~Gravitational Waves~

Gravitational waves!! Only recently detected even indirectly, they offer some evidence to support Einstein’s theory of relativity from the early twentieth century. The theory states that dense, heavy objects (like Earth, for example) distort space-time in the same way a marble would bend a normally flat stretch of fabric. When two extremely dense objects (such as neutron stars or black holes) orbit one another, then, they swirl space time as depicted in the image below. These ripples from massive objects that radiate across space-time are known as gravitational waves.

Two white dwarf stars orbiting each other every 5 minutes.
An artist interpretation of two white dwarfs orbiting each other

Gravitational waves were first detected indirectly in the 1900s, and directly detected finally in 2016. Although the actual observation itself was made in late 2015, rigorous statistical analysis was required prior to actual confirmation of an observation in early 2016. The detection came from a binary system of two black holes, each roughly thirty times the mass of the Sun. As the two finally merged into a single black hole, the system released powerful ripples through space-time. In the following two years, the observatory detected three more instances of gravitational waves, all from collisions of binary black hole systems.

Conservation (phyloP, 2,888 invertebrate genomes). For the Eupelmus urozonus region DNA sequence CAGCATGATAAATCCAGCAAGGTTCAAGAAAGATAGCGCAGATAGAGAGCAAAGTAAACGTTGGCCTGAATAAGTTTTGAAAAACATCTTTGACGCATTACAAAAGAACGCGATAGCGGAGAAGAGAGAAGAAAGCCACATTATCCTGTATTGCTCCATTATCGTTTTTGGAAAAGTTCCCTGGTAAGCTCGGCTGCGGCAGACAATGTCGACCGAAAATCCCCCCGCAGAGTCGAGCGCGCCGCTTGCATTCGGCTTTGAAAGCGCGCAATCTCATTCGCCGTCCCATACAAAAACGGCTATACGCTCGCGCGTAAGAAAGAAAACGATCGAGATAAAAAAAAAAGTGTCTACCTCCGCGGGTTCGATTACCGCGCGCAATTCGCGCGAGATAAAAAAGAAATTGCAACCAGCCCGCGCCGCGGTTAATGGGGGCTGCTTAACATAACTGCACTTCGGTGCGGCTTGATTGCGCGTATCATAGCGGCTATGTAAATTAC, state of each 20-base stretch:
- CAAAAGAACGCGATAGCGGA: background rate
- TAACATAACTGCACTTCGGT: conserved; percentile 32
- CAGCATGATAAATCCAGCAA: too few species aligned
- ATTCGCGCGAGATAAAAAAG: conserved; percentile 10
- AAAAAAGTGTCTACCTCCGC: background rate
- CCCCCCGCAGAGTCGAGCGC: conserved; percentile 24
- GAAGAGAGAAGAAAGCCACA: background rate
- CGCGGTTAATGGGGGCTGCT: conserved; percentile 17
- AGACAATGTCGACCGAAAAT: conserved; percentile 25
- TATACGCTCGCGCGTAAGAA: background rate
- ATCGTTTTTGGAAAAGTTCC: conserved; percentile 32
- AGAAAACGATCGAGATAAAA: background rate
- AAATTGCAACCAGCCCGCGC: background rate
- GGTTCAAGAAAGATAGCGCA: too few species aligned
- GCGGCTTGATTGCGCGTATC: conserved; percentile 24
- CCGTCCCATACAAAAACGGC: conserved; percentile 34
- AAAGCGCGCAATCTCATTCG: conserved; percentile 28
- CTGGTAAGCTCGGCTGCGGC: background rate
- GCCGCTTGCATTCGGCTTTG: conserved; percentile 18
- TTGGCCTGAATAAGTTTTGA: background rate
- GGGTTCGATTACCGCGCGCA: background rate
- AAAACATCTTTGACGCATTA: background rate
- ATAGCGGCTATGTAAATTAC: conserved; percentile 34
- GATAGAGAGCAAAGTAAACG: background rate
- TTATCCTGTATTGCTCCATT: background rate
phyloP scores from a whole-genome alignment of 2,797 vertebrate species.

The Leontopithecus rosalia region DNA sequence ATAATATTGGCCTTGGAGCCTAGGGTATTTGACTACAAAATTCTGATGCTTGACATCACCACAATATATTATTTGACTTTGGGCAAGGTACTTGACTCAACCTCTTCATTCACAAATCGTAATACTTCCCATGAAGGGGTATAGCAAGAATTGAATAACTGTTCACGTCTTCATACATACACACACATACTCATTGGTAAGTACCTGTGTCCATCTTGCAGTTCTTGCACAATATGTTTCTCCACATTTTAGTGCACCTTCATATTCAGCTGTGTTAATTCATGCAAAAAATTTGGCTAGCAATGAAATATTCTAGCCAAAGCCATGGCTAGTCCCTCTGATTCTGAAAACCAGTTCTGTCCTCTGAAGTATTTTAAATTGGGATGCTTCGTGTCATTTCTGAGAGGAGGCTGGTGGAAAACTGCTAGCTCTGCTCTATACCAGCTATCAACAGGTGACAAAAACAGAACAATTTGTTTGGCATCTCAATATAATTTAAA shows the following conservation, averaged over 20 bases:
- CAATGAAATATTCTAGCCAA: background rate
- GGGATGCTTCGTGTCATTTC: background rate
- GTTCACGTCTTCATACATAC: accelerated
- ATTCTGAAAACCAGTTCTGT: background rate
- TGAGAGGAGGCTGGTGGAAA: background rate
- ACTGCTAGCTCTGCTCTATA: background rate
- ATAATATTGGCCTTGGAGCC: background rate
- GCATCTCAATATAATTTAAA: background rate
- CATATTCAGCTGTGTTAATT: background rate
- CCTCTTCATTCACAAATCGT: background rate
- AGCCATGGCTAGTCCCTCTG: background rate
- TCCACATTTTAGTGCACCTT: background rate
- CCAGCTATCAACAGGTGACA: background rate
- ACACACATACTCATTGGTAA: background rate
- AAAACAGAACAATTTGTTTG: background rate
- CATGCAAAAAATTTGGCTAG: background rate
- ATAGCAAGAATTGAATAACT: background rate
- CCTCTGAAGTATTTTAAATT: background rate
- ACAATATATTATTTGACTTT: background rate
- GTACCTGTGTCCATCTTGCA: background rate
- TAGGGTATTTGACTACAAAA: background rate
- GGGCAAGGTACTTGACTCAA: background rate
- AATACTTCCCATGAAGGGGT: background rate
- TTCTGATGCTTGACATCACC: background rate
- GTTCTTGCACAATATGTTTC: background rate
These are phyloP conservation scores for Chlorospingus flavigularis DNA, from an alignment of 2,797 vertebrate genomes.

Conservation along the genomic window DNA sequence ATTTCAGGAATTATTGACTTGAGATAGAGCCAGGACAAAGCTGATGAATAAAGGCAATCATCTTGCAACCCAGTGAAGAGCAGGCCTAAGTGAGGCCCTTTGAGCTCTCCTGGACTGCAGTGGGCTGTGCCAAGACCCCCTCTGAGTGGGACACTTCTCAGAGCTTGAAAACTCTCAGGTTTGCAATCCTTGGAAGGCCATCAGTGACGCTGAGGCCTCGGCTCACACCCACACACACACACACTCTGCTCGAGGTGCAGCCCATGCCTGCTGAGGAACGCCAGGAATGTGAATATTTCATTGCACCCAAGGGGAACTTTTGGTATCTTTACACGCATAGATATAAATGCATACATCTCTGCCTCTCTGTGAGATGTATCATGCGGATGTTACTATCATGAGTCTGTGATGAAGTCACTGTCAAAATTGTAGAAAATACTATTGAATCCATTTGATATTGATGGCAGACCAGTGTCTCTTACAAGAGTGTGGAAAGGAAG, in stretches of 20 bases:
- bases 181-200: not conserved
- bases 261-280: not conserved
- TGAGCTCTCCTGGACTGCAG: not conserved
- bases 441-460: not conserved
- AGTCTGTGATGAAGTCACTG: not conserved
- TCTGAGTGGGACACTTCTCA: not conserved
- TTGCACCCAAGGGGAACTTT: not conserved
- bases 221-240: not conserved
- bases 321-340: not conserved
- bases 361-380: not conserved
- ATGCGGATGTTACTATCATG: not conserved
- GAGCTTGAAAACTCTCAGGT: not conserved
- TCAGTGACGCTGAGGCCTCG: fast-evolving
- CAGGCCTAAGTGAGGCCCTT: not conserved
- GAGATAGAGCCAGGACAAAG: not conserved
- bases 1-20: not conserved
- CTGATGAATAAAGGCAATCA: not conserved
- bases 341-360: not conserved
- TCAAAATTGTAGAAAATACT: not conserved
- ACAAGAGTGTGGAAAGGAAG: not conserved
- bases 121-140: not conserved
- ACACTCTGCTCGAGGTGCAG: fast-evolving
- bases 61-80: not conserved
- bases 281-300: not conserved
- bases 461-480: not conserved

3 thoughts on “~Gravitational Waves~

  1. Great post! You explained the way gravitational waves are formed quite well, and also showed how long it took us to finally measure them precisely; I wonder though what you think the practical effects of gravitational waves on us could be. Do you think that this discovery has practical implications for humankind or that it is just a fascinating, conceptual discovery?


  2. This post was… wavey bro. But seriously, have you ever considered the economic and environmental impact that this type of hate could have on baby seals? Please be more respectful in the future, xoxo

    Liked by 1 person

  3. From your TA: Nice post! I worked for LIGO the summer before they made their first gravitational wave detection. And one of the astronomy professors here at Vanderbilt is the spokesperson for LISA, which is planning to put a gravitational wave detector in space!


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